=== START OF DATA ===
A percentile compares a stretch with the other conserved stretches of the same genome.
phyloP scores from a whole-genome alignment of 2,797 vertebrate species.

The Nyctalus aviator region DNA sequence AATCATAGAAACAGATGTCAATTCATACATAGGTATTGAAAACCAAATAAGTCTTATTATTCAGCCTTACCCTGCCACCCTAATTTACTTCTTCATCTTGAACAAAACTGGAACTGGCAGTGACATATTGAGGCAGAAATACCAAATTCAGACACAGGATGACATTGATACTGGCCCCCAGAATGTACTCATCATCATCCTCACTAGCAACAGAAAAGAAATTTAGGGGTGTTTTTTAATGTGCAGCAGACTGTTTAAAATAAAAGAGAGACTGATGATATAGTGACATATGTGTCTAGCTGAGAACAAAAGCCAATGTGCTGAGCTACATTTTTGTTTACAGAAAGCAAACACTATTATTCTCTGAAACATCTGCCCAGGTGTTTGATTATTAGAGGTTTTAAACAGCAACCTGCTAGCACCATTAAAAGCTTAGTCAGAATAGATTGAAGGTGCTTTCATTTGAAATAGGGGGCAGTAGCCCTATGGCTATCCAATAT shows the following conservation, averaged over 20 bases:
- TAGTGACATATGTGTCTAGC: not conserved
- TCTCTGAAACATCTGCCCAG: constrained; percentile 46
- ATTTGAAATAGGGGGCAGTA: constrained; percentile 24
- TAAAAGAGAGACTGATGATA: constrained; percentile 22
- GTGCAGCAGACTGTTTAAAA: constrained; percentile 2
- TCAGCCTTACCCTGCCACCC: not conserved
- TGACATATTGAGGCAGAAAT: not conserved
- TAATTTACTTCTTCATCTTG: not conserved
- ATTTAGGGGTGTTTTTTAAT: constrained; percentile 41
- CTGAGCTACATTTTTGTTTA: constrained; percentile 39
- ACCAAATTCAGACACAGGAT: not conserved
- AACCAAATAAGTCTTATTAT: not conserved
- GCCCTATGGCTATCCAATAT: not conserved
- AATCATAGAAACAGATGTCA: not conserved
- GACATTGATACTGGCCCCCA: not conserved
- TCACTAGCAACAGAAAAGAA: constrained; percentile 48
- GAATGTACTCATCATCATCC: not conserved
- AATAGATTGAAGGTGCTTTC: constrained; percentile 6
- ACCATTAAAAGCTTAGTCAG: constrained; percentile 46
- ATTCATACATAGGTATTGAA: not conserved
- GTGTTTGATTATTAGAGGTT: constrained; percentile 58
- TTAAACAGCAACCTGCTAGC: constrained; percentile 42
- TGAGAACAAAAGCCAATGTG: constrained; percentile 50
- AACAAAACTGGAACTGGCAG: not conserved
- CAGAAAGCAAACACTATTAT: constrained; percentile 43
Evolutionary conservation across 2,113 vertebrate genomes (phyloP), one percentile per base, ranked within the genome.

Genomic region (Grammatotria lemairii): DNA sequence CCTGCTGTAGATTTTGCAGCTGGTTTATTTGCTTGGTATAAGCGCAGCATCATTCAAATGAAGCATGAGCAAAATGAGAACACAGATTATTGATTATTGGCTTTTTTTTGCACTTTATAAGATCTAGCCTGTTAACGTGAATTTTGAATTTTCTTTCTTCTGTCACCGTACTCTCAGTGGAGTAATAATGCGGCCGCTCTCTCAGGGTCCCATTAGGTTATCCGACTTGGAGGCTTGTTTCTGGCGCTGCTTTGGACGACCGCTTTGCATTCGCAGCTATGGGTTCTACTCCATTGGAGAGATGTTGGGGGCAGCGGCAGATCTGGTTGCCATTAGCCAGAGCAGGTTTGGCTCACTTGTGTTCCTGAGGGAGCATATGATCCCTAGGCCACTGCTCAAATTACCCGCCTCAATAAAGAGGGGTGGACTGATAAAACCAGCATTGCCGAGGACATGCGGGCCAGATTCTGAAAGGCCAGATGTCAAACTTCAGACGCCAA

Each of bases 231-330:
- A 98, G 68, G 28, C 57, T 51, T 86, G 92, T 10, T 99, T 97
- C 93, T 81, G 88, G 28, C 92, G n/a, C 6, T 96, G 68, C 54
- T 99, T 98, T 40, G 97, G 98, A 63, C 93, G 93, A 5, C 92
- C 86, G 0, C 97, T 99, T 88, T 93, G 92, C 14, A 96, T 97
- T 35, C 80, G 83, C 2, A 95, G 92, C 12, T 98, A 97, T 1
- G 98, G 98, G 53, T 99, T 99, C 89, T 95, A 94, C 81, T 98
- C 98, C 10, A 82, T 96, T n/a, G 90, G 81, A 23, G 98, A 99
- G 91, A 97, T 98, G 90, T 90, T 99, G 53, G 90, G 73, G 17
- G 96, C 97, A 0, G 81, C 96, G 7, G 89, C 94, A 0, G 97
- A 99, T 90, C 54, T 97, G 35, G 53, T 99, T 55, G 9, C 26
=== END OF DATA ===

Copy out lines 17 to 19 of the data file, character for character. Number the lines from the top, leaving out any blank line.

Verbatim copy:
- AATCATAGAAACAGATGTCA: not conserved
- GACATTGATACTGGCCCCCA: not conserved
- TCACTAGCAACAGAAAAGAA: constrained; percentile 48